Jan 8, 2007

On Iraq, Deck Chairs, and Calls for New Fodder

(Toledo, OH) The news that President Bush is considering plans that would send up to 20,000 more US troops to Iraq in an effort to quell sectarian violence comes as no surprise. The administration began floating trial balloons about troop surges last month, and it is clear that this leak is intended to send a message to the new Democratic Congress.

That message, of course, is that the Bush administration plans to continue to use US troops in support of its failed Iraq policies; this move comes in spite of heavy opposition from the American public as demonstrated in polls and the November elections. Despite finding no weapons of mass destruction, and effecting the desired regime change, the President continues to stubbornly stay the course with this doomed foreign policy.

The "shakeup" of the administration - Ryan Crocker as the new US ambassador to Iraq, Gen. David Petraeus as top ground commander in Iraq, Zalmay Khalilzad as ambassador to the United Nations, and Robert Gates as the new Defense Secretary - was intended to mollify critics of the Iraq war. On the surface, these changes do bring fresh faces into the mix, but I cannot but wonder what real change can happen as Iraq spirals downward into a Titanician descent.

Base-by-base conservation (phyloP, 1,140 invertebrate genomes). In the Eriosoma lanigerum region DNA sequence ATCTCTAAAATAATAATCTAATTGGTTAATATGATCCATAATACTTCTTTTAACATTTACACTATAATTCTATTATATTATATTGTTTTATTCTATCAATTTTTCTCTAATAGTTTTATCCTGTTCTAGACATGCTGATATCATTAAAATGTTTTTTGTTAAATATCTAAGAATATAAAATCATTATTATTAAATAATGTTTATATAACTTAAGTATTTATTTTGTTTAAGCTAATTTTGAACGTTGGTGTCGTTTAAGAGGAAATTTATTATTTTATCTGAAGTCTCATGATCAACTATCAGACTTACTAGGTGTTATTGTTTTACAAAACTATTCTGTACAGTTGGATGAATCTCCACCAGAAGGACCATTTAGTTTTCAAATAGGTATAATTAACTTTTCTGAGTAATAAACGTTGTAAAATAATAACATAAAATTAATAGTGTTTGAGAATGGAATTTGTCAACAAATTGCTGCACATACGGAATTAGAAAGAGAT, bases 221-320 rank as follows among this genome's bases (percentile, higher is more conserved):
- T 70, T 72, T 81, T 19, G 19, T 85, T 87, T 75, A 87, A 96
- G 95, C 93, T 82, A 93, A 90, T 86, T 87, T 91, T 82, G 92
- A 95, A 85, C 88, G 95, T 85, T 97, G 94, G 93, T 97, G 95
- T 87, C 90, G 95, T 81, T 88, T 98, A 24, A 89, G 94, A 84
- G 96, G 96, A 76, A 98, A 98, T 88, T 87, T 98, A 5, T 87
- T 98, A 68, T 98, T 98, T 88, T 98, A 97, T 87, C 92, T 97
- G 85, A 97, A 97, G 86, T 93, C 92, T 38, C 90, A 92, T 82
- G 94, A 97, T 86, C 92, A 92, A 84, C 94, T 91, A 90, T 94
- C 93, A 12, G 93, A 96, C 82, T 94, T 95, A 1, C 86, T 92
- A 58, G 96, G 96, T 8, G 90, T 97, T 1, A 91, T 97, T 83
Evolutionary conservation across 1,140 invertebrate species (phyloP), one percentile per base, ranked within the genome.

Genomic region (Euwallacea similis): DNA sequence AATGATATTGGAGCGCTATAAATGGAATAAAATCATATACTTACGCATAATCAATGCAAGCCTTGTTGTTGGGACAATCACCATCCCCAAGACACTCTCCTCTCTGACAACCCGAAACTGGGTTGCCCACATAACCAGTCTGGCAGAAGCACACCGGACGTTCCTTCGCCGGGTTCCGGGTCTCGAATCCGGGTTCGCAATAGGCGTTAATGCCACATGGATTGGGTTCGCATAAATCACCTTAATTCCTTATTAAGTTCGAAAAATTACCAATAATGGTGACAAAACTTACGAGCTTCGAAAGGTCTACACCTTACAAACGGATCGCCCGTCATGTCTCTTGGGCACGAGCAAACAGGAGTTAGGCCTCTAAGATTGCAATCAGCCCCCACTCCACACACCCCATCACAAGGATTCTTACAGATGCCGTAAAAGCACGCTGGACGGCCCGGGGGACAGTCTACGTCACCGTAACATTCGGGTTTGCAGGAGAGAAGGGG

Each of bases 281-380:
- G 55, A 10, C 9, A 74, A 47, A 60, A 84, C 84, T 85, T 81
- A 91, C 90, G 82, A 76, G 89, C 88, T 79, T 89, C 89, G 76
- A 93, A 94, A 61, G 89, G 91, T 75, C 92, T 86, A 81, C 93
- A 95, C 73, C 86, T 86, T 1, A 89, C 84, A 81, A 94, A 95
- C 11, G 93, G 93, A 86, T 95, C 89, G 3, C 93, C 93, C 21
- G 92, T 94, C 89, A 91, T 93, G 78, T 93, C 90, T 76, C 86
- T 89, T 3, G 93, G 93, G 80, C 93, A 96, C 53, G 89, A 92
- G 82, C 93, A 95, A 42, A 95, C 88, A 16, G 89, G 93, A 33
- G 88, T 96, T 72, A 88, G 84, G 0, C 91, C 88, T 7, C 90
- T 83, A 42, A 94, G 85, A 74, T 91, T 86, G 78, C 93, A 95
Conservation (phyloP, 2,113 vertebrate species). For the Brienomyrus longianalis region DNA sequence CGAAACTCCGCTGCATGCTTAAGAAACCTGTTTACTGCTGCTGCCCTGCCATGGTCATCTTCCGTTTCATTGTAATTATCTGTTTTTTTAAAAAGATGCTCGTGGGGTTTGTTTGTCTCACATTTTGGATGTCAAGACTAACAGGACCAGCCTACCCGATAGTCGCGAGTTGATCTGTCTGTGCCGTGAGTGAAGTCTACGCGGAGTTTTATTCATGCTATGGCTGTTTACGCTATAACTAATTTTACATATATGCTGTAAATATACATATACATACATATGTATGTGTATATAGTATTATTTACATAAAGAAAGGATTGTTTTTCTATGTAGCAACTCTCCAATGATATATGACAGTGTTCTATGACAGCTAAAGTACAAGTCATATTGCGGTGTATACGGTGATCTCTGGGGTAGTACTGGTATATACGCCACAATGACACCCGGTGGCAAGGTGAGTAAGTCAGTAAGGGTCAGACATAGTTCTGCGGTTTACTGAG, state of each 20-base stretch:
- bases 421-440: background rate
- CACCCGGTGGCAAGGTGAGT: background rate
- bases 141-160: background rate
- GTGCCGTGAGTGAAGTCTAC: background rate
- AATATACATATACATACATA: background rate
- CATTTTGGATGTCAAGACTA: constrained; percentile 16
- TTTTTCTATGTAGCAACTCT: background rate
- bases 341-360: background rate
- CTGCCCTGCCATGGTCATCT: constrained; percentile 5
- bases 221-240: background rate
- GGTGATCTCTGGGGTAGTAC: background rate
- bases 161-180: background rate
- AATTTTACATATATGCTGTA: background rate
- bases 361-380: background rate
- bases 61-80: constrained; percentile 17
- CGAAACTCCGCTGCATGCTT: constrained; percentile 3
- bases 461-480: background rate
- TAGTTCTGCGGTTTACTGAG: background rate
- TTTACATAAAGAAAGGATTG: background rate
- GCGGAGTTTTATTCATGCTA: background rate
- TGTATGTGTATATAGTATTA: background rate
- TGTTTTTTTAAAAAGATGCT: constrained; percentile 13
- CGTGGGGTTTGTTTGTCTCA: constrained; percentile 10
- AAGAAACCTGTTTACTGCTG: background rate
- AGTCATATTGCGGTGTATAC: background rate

The Iraqi insurgencies are driven by the presence of US troops on Iraqi soil, and the insurgency will not die out until those US troops leave. The US military serves as a tool of recruitment to the militias and terror cells.

The Iraqi security forces have become dependent on the US military, and they will not evolve into a sustainable police force so long as the Americans remain the primary decision makers. Setting a deadline for bringing the troops home will ensure that the Iraqi government takes seriously the need for stepping up self-policing.